Target costing describes the costs that you expect to incur to create a new product, and how this will impact product profitability levels. By addressing costs before a product design has been finalized, you can alter the design before it enters the manufacturing process to ensure that you earn a reasonable profit.
It is inherently impossible to determine the probable price point, costs, and gross margin of a product that is still in the development stage, since the target costing staff is still trying to determine whether the product can even be built.
If a company is considering developing a product line in a new area, it is very worthwhile to first estimate the unit costs being incurred by competitors, and therefore the profits they are likely earning. This information can be the initial basis for budgeting the cost of goods sold. The cost accountant assigned to each target costing team can update this information during the budgeting process with the latest cost estimates, as well as the most recent estimates of the prices at which new products will be sold. This continual level of feedback can be incorporated into each successive iteration of the budget model, to give management the best possible estimate of likely revenues, costs, and profits.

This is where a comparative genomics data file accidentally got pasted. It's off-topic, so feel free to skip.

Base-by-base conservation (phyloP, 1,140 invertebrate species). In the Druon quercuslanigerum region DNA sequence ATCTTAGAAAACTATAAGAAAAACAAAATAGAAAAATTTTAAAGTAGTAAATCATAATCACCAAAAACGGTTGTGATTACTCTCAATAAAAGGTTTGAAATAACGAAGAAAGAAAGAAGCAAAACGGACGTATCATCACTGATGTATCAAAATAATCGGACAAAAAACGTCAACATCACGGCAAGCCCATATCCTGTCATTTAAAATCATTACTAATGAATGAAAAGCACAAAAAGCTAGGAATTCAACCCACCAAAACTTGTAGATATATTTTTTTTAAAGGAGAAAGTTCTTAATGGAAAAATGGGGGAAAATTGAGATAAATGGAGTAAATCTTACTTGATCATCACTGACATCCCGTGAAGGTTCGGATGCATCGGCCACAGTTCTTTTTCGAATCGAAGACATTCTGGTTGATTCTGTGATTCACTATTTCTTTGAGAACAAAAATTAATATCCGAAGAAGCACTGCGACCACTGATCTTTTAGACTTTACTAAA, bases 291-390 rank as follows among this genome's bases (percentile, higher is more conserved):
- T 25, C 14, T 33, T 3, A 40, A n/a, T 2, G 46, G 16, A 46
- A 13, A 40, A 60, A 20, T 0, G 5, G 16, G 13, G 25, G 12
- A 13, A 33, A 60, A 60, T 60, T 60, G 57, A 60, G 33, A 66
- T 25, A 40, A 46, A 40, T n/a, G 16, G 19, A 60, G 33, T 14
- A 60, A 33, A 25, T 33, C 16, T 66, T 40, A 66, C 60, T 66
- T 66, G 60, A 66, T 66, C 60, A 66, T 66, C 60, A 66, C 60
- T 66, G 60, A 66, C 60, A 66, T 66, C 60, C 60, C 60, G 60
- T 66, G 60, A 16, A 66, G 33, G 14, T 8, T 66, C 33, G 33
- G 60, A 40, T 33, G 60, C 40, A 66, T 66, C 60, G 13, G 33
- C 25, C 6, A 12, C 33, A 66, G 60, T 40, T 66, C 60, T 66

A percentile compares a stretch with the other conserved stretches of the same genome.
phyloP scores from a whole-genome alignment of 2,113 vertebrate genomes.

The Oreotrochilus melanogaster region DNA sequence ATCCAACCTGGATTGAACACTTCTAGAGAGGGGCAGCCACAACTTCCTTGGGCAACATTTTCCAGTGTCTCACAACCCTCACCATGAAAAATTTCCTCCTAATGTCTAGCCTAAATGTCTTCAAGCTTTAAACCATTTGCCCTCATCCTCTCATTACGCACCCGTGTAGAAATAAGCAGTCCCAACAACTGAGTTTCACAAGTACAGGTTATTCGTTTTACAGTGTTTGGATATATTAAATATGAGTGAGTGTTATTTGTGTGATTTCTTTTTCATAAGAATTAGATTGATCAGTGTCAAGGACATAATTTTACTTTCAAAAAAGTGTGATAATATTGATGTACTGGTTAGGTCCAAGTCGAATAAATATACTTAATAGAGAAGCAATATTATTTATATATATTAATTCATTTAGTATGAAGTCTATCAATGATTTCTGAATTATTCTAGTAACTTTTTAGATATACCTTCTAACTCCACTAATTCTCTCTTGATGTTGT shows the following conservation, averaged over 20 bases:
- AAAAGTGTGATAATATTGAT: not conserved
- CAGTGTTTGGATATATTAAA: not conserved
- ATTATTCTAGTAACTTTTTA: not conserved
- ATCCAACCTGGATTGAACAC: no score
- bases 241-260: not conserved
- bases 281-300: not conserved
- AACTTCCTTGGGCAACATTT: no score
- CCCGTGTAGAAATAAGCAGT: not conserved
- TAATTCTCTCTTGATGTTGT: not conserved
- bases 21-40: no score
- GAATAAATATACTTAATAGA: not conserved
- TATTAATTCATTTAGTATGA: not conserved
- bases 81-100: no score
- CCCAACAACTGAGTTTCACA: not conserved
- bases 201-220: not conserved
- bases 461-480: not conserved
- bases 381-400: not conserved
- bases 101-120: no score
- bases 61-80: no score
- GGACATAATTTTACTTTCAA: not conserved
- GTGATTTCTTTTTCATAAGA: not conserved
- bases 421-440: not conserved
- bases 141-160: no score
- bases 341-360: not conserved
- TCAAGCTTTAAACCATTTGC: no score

Also, if a target costing team decides that a target cost cannot be attained and elects to curtail further design work, this information should be immediately communicated to those responsible for maintaining the budget, so that the related budget information can be removed from the budget model.
The financial information related to new products is inherently more variable than the information associated with more established products. Consequently, it may be useful to separate new product revenues and costs from other information in the budget, so that management can clearly see that portion of the budget that may be at risk.